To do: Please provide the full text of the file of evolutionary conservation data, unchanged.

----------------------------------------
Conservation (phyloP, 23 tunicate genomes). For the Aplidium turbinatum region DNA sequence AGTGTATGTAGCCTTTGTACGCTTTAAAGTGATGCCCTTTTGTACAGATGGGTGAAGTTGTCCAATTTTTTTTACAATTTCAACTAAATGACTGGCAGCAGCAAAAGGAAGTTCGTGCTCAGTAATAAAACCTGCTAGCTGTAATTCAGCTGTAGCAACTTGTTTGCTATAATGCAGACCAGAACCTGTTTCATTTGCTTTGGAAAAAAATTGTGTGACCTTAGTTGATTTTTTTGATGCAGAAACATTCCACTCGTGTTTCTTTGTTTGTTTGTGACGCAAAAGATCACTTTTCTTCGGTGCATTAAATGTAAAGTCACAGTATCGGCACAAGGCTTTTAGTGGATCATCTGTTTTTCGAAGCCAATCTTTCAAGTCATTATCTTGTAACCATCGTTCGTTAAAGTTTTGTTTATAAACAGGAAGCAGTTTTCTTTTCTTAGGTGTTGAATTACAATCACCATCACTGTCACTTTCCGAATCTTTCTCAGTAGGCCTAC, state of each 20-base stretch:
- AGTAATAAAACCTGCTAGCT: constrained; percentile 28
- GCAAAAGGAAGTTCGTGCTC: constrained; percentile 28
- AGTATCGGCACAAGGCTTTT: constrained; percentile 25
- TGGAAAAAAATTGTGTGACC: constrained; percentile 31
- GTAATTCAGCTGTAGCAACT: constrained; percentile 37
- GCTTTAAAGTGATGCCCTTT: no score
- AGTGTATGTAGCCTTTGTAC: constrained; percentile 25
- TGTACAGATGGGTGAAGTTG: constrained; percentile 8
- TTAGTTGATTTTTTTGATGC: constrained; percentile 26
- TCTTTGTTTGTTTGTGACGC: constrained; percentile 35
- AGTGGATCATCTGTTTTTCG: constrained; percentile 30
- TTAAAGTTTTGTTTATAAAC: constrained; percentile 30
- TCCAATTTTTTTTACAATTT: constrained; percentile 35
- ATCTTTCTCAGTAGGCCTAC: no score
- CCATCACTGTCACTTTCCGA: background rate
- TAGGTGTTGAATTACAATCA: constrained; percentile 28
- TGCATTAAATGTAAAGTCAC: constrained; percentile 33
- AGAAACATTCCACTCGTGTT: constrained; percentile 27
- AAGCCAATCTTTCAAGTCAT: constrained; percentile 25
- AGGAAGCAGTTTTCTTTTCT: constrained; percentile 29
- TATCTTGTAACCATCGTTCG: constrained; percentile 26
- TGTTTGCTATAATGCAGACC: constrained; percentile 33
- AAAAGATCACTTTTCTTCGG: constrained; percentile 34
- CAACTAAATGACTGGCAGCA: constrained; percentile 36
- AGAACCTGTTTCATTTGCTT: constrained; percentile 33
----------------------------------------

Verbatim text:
Conservation (phyloP, 23 tunicate genomes). For the Aplidium turbinatum region DNA sequence AGTGTATGTAGCCTTTGTACGCTTTAAAGTGATGCCCTTTTGTACAGATGGGTGAAGTTGTCCAATTTTTTTTACAATTTCAACTAAATGACTGGCAGCAGCAAAAGGAAGTTCGTGCTCAGTAATAAAACCTGCTAGCTGTAATTCAGCTGTAGCAACTTGTTTGCTATAATGCAGACCAGAACCTGTTTCATTTGCTTTGGAAAAAAATTGTGTGACCTTAGTTGATTTTTTTGATGCAGAAACATTCCACTCGTGTTTCTTTGTTTGTTTGTGACGCAAAAGATCACTTTTCTTCGGTGCATTAAATGTAAAGTCACAGTATCGGCACAAGGCTTTTAGTGGATCATCTGTTTTTCGAAGCCAATCTTTCAAGTCATTATCTTGTAACCATCGTTCGTTAAAGTTTTGTTTATAAACAGGAAGCAGTTTTCTTTTCTTAGGTGTTGAATTACAATCACCATCACTGTCACTTTCCGAATCTTTCTCAGTAGGCCTAC, state of each 20-base stretch:
- AGTAATAAAACCTGCTAGCT: constrained; percentile 28
- GCAAAAGGAAGTTCGTGCTC: constrained; percentile 28
- AGTATCGGCACAAGGCTTTT: constrained; percentile 25
- TGGAAAAAAATTGTGTGACC: constrained; percentile 31
- GTAATTCAGCTGTAGCAACT: constrained; percentile 37
- GCTTTAAAGTGATGCCCTTT: no score
- AGTGTATGTAGCCTTTGTAC: constrained; percentile 25
- TGTACAGATGGGTGAAGTTG: constrained; percentile 8
- TTAGTTGATTTTTTTGATGC: constrained; percentile 26
- TCTTTGTTTGTTTGTGACGC: constrained; percentile 35
- AGTGGATCATCTGTTTTTCG: constrained; percentile 30
- TTAAAGTTTTGTTTATAAAC: constrained; percentile 30
- TCCAATTTTTTTTACAATTT: constrained; percentile 35
- ATCTTTCTCAGTAGGCCTAC: no score
- CCATCACTGTCACTTTCCGA: background rate
- TAGGTGTTGAATTACAATCA: constrained; percentile 28
- TGCATTAAATGTAAAGTCAC: constrained; percentile 33
- AGAAACATTCCACTCGTGTT: constrained; percentile 27
- AAGCCAATCTTTCAAGTCAT: constrained; percentile 25
- AGGAAGCAGTTTTCTTTTCT: constrained; percentile 29
- TATCTTGTAACCATCGTTCG: constrained; percentile 26
- TGTTTGCTATAATGCAGACC: constrained; percentile 33
- AAAAGATCACTTTTCTTCGG: constrained; percentile 34
- CAACTAAATGACTGGCAGCA: constrained; percentile 36
- AGAACCTGTTTCATTTGCTT: constrained; percentile 33